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Pediatric biofeedback video game maker Mightier lands additional $250,000

The new funding comes just a few months after it announced a $6.6 million Series A investment.
By Laura Lovett
03:52 pm

Boston Children’s Hospital spin-out Mightier has scored an additional $250,000 for its emotional regulation video game program. The new investment was made by Modern Time Group. 

This additional funding comes on the heels on a $6.6 million Series A investment announced in May, which all together brings the company’s total money pot to roughly $10.35 million. 


The company was created with the goal of helping kids regulate their emotions. Its program includes 25 bioresponsive mobile games and a special heart rate monitoring band. The games are aimed at help children learn coping skills like deep breathing and visualization. 

Parents also have access to a portal, which connects them with a clinical child’s development coach. The company business model is based on a monthly subscription. There is a one-time fee of $99, and then a monthly payment that ranges from $19 to $35 a month based on the service. 


The new money and partnership with MTG will go towards adding more tools for users.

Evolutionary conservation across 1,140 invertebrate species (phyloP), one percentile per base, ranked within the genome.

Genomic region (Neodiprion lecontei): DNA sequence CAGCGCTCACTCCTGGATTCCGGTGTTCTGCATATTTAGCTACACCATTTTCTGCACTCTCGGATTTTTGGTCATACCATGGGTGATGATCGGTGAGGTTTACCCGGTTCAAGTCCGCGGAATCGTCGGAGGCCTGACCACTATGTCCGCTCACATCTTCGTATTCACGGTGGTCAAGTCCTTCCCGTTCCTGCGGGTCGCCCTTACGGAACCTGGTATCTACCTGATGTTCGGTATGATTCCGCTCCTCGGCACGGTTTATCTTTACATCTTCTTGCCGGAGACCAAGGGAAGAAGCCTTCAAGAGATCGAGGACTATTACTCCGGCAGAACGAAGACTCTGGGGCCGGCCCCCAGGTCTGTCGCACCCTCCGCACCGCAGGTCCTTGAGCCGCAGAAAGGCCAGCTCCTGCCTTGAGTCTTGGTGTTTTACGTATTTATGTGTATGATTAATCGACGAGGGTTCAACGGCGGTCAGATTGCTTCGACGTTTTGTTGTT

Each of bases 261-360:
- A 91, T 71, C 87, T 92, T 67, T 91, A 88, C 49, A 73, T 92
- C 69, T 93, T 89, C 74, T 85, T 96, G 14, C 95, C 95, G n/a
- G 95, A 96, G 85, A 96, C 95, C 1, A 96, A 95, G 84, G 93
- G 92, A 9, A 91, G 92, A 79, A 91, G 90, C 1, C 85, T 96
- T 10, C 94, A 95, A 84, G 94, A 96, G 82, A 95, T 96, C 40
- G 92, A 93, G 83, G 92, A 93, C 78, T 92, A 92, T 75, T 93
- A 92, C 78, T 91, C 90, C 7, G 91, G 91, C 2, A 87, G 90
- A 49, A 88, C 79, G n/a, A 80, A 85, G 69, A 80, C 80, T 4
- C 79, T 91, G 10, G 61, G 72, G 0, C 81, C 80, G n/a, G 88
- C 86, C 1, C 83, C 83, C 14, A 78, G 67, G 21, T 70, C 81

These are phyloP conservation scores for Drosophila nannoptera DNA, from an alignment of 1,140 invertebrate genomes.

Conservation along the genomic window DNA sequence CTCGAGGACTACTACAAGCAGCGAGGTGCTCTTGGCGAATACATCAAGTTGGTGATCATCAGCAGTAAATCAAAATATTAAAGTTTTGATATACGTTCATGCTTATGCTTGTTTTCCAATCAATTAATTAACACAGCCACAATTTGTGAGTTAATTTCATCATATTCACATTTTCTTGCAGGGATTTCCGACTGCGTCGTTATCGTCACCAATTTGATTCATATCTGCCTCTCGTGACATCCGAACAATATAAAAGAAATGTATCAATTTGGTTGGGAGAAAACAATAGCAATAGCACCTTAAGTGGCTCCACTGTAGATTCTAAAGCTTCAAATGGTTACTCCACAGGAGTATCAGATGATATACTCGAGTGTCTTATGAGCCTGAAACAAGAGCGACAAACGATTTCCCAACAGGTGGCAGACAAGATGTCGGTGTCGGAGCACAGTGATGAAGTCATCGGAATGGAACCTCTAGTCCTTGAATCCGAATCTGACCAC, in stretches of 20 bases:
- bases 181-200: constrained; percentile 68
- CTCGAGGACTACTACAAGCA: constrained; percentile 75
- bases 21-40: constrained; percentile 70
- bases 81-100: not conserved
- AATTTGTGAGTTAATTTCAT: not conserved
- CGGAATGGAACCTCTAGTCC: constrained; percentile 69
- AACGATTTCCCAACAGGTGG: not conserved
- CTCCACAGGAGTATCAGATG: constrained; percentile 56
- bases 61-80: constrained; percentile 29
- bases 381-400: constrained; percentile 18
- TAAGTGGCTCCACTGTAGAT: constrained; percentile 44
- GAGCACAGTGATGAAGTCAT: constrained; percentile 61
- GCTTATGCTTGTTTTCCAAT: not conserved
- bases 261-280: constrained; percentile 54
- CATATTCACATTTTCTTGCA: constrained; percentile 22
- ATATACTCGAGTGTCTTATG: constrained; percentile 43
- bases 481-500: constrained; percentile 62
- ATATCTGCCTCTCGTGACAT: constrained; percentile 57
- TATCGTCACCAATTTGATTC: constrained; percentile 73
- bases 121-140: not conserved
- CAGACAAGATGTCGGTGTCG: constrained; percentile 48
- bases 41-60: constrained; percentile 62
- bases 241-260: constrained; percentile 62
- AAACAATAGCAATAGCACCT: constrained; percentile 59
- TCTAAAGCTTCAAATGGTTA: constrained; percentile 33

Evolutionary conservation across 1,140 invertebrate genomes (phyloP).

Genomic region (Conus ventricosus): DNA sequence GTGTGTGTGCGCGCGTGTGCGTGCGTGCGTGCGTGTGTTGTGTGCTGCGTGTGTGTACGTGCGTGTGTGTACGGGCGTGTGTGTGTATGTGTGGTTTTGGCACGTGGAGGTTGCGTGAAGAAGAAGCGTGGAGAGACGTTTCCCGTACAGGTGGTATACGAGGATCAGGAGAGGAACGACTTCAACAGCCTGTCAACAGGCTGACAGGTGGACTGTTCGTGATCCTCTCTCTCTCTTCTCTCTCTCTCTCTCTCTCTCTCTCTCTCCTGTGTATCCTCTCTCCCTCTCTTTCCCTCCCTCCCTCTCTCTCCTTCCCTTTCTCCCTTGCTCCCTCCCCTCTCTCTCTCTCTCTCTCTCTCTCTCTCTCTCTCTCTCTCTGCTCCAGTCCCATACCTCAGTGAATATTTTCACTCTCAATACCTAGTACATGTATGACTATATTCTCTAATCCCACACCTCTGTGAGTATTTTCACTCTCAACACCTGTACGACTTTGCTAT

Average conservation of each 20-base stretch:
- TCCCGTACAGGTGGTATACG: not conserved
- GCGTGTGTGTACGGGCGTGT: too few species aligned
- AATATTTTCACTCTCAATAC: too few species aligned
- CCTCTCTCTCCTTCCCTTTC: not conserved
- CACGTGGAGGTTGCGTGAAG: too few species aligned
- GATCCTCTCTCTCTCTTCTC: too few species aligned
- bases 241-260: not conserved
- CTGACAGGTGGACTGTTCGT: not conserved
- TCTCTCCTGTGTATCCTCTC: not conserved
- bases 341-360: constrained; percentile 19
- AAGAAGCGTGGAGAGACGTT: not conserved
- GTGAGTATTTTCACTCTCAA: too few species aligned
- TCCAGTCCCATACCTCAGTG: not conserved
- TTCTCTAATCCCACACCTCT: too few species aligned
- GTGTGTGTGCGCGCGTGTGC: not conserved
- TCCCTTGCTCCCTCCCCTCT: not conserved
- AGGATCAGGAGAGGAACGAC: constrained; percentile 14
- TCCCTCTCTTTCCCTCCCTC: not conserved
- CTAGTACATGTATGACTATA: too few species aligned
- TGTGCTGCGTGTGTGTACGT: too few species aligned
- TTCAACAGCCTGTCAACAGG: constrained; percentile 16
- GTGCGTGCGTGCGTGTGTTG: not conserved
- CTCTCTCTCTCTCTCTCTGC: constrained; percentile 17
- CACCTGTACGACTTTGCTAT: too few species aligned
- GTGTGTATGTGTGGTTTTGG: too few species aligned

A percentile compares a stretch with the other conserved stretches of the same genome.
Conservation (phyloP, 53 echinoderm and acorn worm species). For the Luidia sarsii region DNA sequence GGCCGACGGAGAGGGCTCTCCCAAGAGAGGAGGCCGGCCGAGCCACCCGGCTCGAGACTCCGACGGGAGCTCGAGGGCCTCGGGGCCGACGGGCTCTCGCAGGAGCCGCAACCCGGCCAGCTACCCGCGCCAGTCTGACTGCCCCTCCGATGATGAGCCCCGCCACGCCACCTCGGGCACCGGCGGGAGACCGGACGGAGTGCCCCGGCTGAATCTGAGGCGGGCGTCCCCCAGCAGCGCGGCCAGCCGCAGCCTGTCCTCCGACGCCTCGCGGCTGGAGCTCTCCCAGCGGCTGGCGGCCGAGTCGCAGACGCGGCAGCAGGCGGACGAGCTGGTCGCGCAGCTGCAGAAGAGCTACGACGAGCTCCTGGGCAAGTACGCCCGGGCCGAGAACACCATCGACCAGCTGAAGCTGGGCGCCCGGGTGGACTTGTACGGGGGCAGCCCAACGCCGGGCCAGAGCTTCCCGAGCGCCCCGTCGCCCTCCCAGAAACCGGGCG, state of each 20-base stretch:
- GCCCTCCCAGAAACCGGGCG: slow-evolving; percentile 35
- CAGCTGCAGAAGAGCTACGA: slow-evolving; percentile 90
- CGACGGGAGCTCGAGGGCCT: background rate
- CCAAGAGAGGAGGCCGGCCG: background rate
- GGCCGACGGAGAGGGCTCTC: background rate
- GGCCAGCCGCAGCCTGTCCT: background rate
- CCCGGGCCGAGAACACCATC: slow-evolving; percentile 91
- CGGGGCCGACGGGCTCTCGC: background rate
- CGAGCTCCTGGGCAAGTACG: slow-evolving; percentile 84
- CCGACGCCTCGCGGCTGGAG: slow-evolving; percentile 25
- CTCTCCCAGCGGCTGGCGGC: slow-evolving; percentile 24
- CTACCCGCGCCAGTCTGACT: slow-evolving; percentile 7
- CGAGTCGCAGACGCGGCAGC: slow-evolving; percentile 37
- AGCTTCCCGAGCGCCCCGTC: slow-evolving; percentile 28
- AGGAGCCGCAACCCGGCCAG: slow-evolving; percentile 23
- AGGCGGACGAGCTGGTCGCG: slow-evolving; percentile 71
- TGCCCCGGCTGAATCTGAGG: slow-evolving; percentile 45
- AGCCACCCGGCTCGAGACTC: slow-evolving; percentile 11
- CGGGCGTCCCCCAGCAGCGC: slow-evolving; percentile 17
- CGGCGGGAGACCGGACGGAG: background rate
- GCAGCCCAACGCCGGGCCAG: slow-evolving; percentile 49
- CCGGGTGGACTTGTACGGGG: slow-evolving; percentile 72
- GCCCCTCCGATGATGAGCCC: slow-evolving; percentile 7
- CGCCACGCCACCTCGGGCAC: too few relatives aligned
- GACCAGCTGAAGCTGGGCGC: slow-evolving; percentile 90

“MTG works with some of the best game developers in the world,” Craig Lund, cofounder and CEO of Mightier, said in a statement. "This partnership is a great opportunity to work with top developers to add more games to the Mightier platform to keep kids engaged and learning.”


Biofeedback-based video games designed to improve children’s health have cropped up in a few different areas over the years.

A 2017 clinical trial showed that a biofeedback game had potential in treating ADHD. In the game, from developer NeuroPlus, children wear an EEG monitor and additional sensors that measure movement and muscle tension. The readings from those sensors actually control the game — in one game, the player rides a dragon that speeds up the more they focus and slows down when their attention wanders. 

Akili Interactive Labs, well known as one of the leading digital therapeutics companies, is also focusing on ADHD via a game for kids called Project: Evo — although it currently has no biofeedback component. The company has been actively pursuing FDA clearance of Project: Evo for roughly a year now, and has a fair body of clinical evidence backing its case. In addition, 2018 saw the the company bring in $68 million in new funding, which brought its total backing to just over $140 million.



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